Chief US inspector admits Iraq had no WMD stockpiles

By Peter Symonds
28 January 2004

The admission by the CIA’s top weapons adviser in Iraq, David Kay, that the country possessed no stockpiles of so-called weapons of mass destruction (WMD) nor related production facilities is a devastating refutation of the lies used by the Bush administration to justify its illegal invasion and occupation. The comments are all the more damning coming from someone who was one of the most rabid advocates of ousting Saddam Hussein as the only means of ending the alleged threat posed by Iraqi weapons.

Last Friday Kay resigned his post as head of the Iraq Survey Group (ISG)—a collection of 1,400 special forces troops, intelligence officers and technical experts who have been scouring Iraq since Baghdad fell attempting to uncover evidence of biological, chemical and nuclear weapons. Kay was appointed by the CIA to head the team in May after it failed to find anything remotely resembling the masses of weapons that Bush and his top officials claimed existed prior to the US-led attack.

Kay was not chosen for the post because of any technical or scientific expertise—he has none—but because of his record of support for the Bush administration’s actions. Prior to the invasion, Kay, who had served previously as a UN weapons inspector in Iraq, routinely appeared in the media lending his “expert” credentials to attack the credibility of the continuing UN weapons inspection efforts and to warn of the dangers posed by the Hussein regime and its alleged WMD stockpiles. The Bush administration picked Kaye as ISG head because it knew he could be trusted to stop at nothing in manufacturing a case.

Kaye and his team have spent nine months not only checking weapons dumps and possible production sites, but also interrogating hundreds of Iraqis to try and extract information about the country’s WMD programs. Scores of Iraqi scientific experts have been held without charge or trial at a US base outside the Baghdad airport and subjected to months of questioning about their activities. Most have now been released—presumably because Kay concluded nothing useful could be learned from them.

Kay presented an interim report on his work to several US congressional committees last October in which he was forced to concede that he had found no stockpiles of chemical, biological or nuclear weapons—large or small—nor the production facilities or precursors necessary to manufacture them. The remainder of his report consisted of a lengthy and elaborate obfuscation—cobbling together assertions about Hussein’s “intentions” with unsubstantiated claims concerning Iraqi scientific research into weapons or “weapons concepts.”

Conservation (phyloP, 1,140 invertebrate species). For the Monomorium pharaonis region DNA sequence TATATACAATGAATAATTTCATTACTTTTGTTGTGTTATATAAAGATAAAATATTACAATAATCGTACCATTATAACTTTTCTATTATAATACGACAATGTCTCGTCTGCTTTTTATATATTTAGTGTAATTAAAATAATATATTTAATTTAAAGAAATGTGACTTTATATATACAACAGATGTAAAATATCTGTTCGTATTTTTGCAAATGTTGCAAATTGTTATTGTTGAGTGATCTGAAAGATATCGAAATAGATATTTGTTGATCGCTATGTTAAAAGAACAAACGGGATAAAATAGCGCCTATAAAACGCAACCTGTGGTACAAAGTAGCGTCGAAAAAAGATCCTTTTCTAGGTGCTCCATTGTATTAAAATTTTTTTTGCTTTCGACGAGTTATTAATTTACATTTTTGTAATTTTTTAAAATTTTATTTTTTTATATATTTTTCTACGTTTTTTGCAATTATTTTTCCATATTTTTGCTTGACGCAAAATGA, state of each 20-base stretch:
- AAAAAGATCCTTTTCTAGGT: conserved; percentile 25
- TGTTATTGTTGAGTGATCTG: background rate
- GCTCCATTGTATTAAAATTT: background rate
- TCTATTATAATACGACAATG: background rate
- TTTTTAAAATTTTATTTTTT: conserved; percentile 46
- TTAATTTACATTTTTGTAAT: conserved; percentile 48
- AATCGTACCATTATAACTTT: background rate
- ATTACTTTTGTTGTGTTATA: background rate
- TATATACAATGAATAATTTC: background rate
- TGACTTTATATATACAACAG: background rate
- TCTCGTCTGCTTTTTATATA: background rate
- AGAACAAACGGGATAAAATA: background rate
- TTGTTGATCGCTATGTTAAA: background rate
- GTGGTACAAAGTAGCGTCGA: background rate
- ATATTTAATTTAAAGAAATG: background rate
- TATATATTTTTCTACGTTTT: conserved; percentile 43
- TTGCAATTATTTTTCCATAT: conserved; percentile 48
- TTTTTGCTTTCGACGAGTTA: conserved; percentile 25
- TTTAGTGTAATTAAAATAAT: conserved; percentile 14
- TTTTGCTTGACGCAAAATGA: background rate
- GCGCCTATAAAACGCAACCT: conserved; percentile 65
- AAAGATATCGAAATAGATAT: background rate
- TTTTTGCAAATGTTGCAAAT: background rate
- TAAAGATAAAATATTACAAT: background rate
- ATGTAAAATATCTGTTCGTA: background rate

In comments over the past few days, Kay has declared he now believes there were no stockpiles of weapons prior to the US attack on Iraq. In an interview on National Public Radio on Sunday, he said: “I think there were stockpiles at the end of the first Gulf War and... a combination of UN inspectors and unilateral Iraq action got rid of them.” Asked whether he believed that Iraq destroyed its banned weapons just before the US-led invasion, Kay bluntly replied: “No. I don’t think they existed.”

Nor, it appears, does the Pentagon or White House. Kay explained that he resigned—at least in part—because the military had insisted on reallocating elements of the huge ISG team from the costly and futile exercise of hunting down imaginary weapons of mass destruction to the more pressing task of combating the armed resistance against the US-led occupation. The ISG’s focus has now shifted. Kay’s replacement, Charles Deulfer, has been assigned to concentrate on Iraq’s WMD programs, rather than any actual hoards of weapons.

Kay, however, remains completely unapologetic. During his National Public Radio interview, he was timidly asked about comments just months before he was appointed to the ISG that he was “absolutely confident” weapons would be found. Kay unabashedly declared that he felt no embarrassment at all. In an interview on NBC television yesterday he reiterated his view that the US invasion of Iraq was “absolutely prudent.”

Kay and other US spokesmen are at pains to invent new justifications for the US war on Iraq, now that it is obvious that no WMD stockpiles are going to be found. The old lies are to be replaced with new falsifications and diversions in an effort to contain the political damage not only to the Bush administration, but also to the Democratic Party and the media, which rubber-stamped the lies of the Bush White House and supported the invasion.

Kay placed the blame for the gulf between the pre-war claims about Iraq’s weapons and the post-invasion reality on US intelligence agencies, rather than on the Bush administration. Asked on National Public Radio whether Bush owed the nation an explanation, Kay replied: “I actually think the intelligence community owes the president, rather than the president owing the American people.” It was a technical issue, not a political issue, he said.

Kay stands reality on its head. The US invasion of Iraq was never about the alleged threat posed by Iraqi weapons of mass destruction. Rather, the September 11 attacks on the US were seized upon by the Bush administration to press ahead with long-held ambitions to subjugate Iraq as a means of gaining control of the world’s second largest reserves of oil and to position the US strategically to dominate the Middle East and Central Asia.